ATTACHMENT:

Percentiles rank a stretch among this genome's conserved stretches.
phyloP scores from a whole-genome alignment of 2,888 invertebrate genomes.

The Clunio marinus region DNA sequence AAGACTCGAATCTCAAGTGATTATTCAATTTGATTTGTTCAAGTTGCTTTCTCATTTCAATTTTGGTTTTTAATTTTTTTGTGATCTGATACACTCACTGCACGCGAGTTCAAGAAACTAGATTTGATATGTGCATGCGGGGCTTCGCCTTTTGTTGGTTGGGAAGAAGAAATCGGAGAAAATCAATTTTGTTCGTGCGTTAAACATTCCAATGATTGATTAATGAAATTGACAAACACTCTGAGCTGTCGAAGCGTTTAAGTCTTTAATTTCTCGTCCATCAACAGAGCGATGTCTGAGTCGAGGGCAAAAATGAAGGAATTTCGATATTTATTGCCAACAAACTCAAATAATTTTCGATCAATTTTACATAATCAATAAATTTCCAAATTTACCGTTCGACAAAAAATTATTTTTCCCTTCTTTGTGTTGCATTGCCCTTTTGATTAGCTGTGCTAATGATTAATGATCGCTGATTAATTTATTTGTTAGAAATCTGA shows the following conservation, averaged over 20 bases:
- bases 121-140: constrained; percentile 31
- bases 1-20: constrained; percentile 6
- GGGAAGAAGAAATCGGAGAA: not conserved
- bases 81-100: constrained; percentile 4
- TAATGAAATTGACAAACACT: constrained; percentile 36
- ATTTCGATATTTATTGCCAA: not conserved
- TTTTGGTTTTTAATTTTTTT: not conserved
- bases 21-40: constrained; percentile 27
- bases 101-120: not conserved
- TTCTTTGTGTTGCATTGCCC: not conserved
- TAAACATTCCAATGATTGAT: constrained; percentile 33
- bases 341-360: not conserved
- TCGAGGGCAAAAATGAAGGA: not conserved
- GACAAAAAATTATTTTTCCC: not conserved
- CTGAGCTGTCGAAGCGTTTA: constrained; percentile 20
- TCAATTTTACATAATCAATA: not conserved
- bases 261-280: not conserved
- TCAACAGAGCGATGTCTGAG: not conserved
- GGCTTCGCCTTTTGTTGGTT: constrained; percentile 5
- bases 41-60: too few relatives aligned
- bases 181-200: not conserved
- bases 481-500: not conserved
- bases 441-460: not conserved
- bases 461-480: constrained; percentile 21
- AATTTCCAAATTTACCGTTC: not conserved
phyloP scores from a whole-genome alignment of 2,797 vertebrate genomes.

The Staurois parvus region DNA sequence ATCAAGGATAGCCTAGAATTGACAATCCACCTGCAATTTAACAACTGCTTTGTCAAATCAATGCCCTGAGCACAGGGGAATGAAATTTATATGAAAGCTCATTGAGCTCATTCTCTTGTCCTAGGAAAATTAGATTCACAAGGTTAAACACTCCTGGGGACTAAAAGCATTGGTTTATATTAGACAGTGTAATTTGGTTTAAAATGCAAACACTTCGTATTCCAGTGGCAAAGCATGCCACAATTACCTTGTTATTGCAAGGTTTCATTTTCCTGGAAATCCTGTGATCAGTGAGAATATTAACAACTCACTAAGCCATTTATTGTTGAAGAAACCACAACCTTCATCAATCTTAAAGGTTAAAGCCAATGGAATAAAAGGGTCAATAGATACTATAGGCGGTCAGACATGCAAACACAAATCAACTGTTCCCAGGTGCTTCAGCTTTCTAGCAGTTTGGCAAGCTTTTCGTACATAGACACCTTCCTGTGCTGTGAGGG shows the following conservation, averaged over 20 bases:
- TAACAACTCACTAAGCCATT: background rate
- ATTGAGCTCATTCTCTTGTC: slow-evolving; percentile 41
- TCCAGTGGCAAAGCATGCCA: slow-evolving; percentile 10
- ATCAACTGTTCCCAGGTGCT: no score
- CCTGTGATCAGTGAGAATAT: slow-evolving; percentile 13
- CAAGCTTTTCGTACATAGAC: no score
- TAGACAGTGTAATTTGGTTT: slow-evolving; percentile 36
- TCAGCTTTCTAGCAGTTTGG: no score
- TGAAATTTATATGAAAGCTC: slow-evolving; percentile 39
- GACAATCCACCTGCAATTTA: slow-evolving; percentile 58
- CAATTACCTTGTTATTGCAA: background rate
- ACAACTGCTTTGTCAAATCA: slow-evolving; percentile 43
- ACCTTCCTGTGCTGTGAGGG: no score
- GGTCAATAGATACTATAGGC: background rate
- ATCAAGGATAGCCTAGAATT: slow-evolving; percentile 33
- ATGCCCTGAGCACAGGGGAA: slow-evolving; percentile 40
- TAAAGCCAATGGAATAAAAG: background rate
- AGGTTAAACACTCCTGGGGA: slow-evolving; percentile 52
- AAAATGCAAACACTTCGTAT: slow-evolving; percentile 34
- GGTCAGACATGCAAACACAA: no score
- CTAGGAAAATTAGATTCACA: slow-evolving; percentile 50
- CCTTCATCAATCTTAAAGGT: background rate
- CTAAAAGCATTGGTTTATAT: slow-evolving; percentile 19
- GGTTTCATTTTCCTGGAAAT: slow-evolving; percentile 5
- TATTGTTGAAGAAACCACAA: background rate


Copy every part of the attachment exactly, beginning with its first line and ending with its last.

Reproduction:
Percentiles rank a stretch among this genome's conserved stretches.
phyloP scores from a whole-genome alignment of 2,888 invertebrate genomes.

The Clunio marinus region DNA sequence AAGACTCGAATCTCAAGTGATTATTCAATTTGATTTGTTCAAGTTGCTTTCTCATTTCAATTTTGGTTTTTAATTTTTTTGTGATCTGATACACTCACTGCACGCGAGTTCAAGAAACTAGATTTGATATGTGCATGCGGGGCTTCGCCTTTTGTTGGTTGGGAAGAAGAAATCGGAGAAAATCAATTTTGTTCGTGCGTTAAACATTCCAATGATTGATTAATGAAATTGACAAACACTCTGAGCTGTCGAAGCGTTTAAGTCTTTAATTTCTCGTCCATCAACAGAGCGATGTCTGAGTCGAGGGCAAAAATGAAGGAATTTCGATATTTATTGCCAACAAACTCAAATAATTTTCGATCAATTTTACATAATCAATAAATTTCCAAATTTACCGTTCGACAAAAAATTATTTTTCCCTTCTTTGTGTTGCATTGCCCTTTTGATTAGCTGTGCTAATGATTAATGATCGCTGATTAATTTATTTGTTAGAAATCTGA shows the following conservation, averaged over 20 bases:
- bases 121-140: constrained; percentile 31
- bases 1-20: constrained; percentile 6
- GGGAAGAAGAAATCGGAGAA: not conserved
- bases 81-100: constrained; percentile 4
- TAATGAAATTGACAAACACT: constrained; percentile 36
- ATTTCGATATTTATTGCCAA: not conserved
- TTTTGGTTTTTAATTTTTTT: not conserved
- bases 21-40: constrained; percentile 27
- bases 101-120: not conserved
- TTCTTTGTGTTGCATTGCCC: not conserved
- TAAACATTCCAATGATTGAT: constrained; percentile 33
- bases 341-360: not conserved
- TCGAGGGCAAAAATGAAGGA: not conserved
- GACAAAAAATTATTTTTCCC: not conserved
- CTGAGCTGTCGAAGCGTTTA: constrained; percentile 20
- TCAATTTTACATAATCAATA: not conserved
- bases 261-280: not conserved
- TCAACAGAGCGATGTCTGAG: not conserved
- GGCTTCGCCTTTTGTTGGTT: constrained; percentile 5
- bases 41-60: too few relatives aligned
- bases 181-200: not conserved
- bases 481-500: not conserved
- bases 441-460: not conserved
- bases 461-480: constrained; percentile 21
- AATTTCCAAATTTACCGTTC: not conserved
phyloP scores from a whole-genome alignment of 2,797 vertebrate genomes.

The Staurois parvus region DNA sequence ATCAAGGATAGCCTAGAATTGACAATCCACCTGCAATTTAACAACTGCTTTGTCAAATCAATGCCCTGAGCACAGGGGAATGAAATTTATATGAAAGCTCATTGAGCTCATTCTCTTGTCCTAGGAAAATTAGATTCACAAGGTTAAACACTCCTGGGGACTAAAAGCATTGGTTTATATTAGACAGTGTAATTTGGTTTAAAATGCAAACACTTCGTATTCCAGTGGCAAAGCATGCCACAATTACCTTGTTATTGCAAGGTTTCATTTTCCTGGAAATCCTGTGATCAGTGAGAATATTAACAACTCACTAAGCCATTTATTGTTGAAGAAACCACAACCTTCATCAATCTTAAAGGTTAAAGCCAATGGAATAAAAGGGTCAATAGATACTATAGGCGGTCAGACATGCAAACACAAATCAACTGTTCCCAGGTGCTTCAGCTTTCTAGCAGTTTGGCAAGCTTTTCGTACATAGACACCTTCCTGTGCTGTGAGGG shows the following conservation, averaged over 20 bases:
- TAACAACTCACTAAGCCATT: background rate
- ATTGAGCTCATTCTCTTGTC: slow-evolving; percentile 41
- TCCAGTGGCAAAGCATGCCA: slow-evolving; percentile 10
- ATCAACTGTTCCCAGGTGCT: no score
- CCTGTGATCAGTGAGAATAT: slow-evolving; percentile 13
- CAAGCTTTTCGTACATAGAC: no score
- TAGACAGTGTAATTTGGTTT: slow-evolving; percentile 36
- TCAGCTTTCTAGCAGTTTGG: no score
- TGAAATTTATATGAAAGCTC: slow-evolving; percentile 39
- GACAATCCACCTGCAATTTA: slow-evolving; percentile 58
- CAATTACCTTGTTATTGCAA: background rate
- ACAACTGCTTTGTCAAATCA: slow-evolving; percentile 43
- ACCTTCCTGTGCTGTGAGGG: no score
- GGTCAATAGATACTATAGGC: background rate
- ATCAAGGATAGCCTAGAATT: slow-evolving; percentile 33
- ATGCCCTGAGCACAGGGGAA: slow-evolving; percentile 40
- TAAAGCCAATGGAATAAAAG: background rate
- AGGTTAAACACTCCTGGGGA: slow-evolving; percentile 52
- AAAATGCAAACACTTCGTAT: slow-evolving; percentile 34
- GGTCAGACATGCAAACACAA: no score
- CTAGGAAAATTAGATTCACA: slow-evolving; percentile 50
- CCTTCATCAATCTTAAAGGT: background rate
- CTAAAAGCATTGGTTTATAT: slow-evolving; percentile 19
- GGTTTCATTTTCCTGGAAAT: slow-evolving; percentile 5
- TATTGTTGAAGAAACCACAA: background rate